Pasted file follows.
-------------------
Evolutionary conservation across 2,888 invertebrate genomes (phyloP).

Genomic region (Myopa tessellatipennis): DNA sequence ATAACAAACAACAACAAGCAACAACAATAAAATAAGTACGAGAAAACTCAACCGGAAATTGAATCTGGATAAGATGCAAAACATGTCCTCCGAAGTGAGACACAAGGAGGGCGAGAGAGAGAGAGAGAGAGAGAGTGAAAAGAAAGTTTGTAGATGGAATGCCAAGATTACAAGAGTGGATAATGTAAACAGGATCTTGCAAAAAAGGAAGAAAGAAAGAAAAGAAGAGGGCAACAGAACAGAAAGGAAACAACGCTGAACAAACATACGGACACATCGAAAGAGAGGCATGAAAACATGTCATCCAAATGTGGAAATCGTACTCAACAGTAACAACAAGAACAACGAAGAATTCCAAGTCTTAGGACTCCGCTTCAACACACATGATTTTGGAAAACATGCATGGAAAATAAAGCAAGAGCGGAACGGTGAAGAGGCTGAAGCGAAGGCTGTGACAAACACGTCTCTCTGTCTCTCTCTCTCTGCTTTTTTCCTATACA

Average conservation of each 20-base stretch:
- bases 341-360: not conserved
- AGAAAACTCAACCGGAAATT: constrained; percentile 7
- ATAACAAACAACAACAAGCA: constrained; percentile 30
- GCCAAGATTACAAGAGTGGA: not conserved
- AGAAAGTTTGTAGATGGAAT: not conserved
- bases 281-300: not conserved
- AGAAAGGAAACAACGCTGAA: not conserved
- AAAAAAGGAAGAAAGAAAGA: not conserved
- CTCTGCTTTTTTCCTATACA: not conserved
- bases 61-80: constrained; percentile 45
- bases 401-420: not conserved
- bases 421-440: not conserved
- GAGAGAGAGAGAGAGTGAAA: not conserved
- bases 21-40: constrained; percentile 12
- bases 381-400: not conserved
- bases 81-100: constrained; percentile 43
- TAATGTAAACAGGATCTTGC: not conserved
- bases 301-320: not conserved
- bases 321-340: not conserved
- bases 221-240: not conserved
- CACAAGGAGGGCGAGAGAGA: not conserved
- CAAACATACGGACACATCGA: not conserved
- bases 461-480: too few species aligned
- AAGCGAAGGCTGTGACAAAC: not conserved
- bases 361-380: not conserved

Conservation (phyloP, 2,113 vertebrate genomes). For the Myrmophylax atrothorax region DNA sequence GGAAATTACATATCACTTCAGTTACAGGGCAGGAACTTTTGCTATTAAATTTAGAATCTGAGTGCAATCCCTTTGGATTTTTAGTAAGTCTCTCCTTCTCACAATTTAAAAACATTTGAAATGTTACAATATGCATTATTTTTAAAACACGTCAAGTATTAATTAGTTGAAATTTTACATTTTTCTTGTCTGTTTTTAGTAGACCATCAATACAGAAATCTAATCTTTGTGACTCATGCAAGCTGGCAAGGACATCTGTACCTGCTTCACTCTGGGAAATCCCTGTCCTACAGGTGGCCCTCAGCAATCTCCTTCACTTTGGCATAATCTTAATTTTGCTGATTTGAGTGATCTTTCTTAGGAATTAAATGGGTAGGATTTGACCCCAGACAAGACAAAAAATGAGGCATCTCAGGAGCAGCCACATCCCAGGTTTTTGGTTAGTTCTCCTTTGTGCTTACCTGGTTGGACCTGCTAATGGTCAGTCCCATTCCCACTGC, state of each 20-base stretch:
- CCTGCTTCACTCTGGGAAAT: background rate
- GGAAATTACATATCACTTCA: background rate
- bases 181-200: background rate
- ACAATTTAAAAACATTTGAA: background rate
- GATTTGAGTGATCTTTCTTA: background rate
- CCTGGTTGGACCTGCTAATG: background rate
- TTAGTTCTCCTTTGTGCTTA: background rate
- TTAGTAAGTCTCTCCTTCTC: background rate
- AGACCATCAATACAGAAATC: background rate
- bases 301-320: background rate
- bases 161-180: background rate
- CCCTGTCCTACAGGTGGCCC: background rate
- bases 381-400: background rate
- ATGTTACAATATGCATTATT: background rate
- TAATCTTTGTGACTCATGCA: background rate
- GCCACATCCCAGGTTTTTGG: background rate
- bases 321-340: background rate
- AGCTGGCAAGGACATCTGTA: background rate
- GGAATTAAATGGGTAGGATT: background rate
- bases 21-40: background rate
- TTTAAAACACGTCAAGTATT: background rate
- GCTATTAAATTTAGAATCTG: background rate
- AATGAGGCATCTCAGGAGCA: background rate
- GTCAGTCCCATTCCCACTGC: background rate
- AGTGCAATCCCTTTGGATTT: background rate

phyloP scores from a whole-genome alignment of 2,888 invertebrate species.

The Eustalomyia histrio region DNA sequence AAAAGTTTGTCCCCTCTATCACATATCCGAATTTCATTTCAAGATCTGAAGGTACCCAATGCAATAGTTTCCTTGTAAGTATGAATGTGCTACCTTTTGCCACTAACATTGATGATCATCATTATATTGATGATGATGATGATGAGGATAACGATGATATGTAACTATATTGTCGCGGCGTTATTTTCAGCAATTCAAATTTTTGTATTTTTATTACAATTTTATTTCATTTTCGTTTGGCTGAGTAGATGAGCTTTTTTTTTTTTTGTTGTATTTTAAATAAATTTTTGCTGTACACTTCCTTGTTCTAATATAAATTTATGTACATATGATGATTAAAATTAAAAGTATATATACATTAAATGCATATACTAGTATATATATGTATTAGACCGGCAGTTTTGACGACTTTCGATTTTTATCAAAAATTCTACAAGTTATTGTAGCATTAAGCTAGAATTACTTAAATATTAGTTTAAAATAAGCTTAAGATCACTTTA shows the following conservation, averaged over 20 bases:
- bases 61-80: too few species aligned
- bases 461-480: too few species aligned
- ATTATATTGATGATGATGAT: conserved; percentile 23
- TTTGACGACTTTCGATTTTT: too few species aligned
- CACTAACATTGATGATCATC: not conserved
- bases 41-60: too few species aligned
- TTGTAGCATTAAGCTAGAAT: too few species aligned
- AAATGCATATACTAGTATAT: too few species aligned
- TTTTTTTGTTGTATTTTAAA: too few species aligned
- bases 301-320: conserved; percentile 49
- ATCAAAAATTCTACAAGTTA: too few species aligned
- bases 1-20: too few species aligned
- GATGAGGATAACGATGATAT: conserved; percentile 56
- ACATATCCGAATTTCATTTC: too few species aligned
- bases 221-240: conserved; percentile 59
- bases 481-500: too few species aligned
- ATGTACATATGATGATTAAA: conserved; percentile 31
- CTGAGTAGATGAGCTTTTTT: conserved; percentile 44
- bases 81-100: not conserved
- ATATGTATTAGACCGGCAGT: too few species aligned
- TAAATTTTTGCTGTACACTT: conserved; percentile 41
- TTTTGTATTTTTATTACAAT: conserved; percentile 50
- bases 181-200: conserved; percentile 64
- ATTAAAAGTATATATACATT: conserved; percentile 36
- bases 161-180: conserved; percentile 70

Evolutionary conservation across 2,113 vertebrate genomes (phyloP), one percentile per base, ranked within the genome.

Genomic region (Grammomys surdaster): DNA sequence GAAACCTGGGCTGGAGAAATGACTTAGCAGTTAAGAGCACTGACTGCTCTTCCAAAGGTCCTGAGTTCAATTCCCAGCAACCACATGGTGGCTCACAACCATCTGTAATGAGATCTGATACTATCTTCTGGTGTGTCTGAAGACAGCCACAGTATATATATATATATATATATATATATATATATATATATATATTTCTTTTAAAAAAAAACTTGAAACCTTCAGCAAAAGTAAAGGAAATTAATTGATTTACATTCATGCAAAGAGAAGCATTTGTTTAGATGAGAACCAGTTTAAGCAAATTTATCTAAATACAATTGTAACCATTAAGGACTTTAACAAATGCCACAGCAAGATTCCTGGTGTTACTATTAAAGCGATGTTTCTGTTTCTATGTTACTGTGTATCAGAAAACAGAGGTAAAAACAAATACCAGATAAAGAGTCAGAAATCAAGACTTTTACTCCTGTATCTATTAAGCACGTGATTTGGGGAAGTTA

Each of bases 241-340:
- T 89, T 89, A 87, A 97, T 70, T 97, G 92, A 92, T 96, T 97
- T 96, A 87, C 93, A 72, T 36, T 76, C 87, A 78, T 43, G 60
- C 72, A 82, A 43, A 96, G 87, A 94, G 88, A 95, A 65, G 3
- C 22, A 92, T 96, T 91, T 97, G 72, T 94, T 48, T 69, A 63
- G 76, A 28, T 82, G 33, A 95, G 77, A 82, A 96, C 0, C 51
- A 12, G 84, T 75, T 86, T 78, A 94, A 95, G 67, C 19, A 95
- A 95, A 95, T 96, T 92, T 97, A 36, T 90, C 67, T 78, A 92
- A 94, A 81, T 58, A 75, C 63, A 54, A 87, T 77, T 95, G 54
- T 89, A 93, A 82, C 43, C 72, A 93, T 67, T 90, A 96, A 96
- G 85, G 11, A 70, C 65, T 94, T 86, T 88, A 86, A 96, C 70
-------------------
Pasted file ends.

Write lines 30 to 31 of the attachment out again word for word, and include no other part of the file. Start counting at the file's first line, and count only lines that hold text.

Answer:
- CCTGCTTCACTCTGGGAAAT: background rate
- GGAAATTACATATCACTTCA: background rate